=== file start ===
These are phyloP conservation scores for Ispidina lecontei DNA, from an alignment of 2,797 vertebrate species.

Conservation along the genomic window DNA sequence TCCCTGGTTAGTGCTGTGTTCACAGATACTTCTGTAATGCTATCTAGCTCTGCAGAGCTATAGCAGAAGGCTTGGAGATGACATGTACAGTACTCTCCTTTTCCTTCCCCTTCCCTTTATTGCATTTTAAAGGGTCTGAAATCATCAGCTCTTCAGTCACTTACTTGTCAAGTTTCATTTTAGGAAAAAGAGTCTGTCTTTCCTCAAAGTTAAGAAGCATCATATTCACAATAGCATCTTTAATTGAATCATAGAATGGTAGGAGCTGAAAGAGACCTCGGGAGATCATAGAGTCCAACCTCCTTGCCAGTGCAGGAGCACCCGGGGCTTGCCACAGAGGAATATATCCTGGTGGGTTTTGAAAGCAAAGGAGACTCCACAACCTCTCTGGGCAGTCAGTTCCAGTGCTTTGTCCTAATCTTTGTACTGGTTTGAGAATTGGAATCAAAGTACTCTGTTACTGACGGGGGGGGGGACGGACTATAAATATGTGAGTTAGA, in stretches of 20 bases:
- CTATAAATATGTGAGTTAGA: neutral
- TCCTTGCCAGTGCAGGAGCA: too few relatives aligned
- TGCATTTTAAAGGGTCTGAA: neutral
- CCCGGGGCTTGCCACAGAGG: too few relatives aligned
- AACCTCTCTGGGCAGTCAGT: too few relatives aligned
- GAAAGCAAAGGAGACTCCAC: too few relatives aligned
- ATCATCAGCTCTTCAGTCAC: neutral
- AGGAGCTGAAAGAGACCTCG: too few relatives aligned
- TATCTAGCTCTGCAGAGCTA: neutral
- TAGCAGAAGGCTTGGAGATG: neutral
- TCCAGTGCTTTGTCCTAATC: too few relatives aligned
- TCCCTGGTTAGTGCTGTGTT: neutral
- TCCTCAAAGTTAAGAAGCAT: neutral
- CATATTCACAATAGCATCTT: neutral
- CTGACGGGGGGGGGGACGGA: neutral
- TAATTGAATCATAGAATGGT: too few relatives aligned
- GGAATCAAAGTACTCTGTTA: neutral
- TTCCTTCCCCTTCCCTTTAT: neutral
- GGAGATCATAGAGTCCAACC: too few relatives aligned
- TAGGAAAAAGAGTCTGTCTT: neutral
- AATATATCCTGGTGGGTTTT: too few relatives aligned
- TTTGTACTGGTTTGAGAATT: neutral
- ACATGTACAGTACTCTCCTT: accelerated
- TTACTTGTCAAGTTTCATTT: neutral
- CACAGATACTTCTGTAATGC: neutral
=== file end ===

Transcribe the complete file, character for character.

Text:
These are phyloP conservation scores for Ispidina lecontei DNA, from an alignment of 2,797 vertebrate species.

Conservation along the genomic window DNA sequence TCCCTGGTTAGTGCTGTGTTCACAGATACTTCTGTAATGCTATCTAGCTCTGCAGAGCTATAGCAGAAGGCTTGGAGATGACATGTACAGTACTCTCCTTTTCCTTCCCCTTCCCTTTATTGCATTTTAAAGGGTCTGAAATCATCAGCTCTTCAGTCACTTACTTGTCAAGTTTCATTTTAGGAAAAAGAGTCTGTCTTTCCTCAAAGTTAAGAAGCATCATATTCACAATAGCATCTTTAATTGAATCATAGAATGGTAGGAGCTGAAAGAGACCTCGGGAGATCATAGAGTCCAACCTCCTTGCCAGTGCAGGAGCACCCGGGGCTTGCCACAGAGGAATATATCCTGGTGGGTTTTGAAAGCAAAGGAGACTCCACAACCTCTCTGGGCAGTCAGTTCCAGTGCTTTGTCCTAATCTTTGTACTGGTTTGAGAATTGGAATCAAAGTACTCTGTTACTGACGGGGGGGGGGACGGACTATAAATATGTGAGTTAGA, in stretches of 20 bases:
- CTATAAATATGTGAGTTAGA: neutral
- TCCTTGCCAGTGCAGGAGCA: too few relatives aligned
- TGCATTTTAAAGGGTCTGAA: neutral
- CCCGGGGCTTGCCACAGAGG: too few relatives aligned
- AACCTCTCTGGGCAGTCAGT: too few relatives aligned
- GAAAGCAAAGGAGACTCCAC: too few relatives aligned
- ATCATCAGCTCTTCAGTCAC: neutral
- AGGAGCTGAAAGAGACCTCG: too few relatives aligned
- TATCTAGCTCTGCAGAGCTA: neutral
- TAGCAGAAGGCTTGGAGATG: neutral
- TCCAGTGCTTTGTCCTAATC: too few relatives aligned
- TCCCTGGTTAGTGCTGTGTT: neutral
- TCCTCAAAGTTAAGAAGCAT: neutral
- CATATTCACAATAGCATCTT: neutral
- CTGACGGGGGGGGGGACGGA: neutral
- TAATTGAATCATAGAATGGT: too few relatives aligned
- GGAATCAAAGTACTCTGTTA: neutral
- TTCCTTCCCCTTCCCTTTAT: neutral
- GGAGATCATAGAGTCCAACC: too few relatives aligned
- TAGGAAAAAGAGTCTGTCTT: neutral
- AATATATCCTGGTGGGTTTT: too few relatives aligned
- TTTGTACTGGTTTGAGAATT: neutral
- ACATGTACAGTACTCTCCTT: accelerated
- TTACTTGTCAAGTTTCATTT: neutral
- CACAGATACTTCTGTAATGC: neutral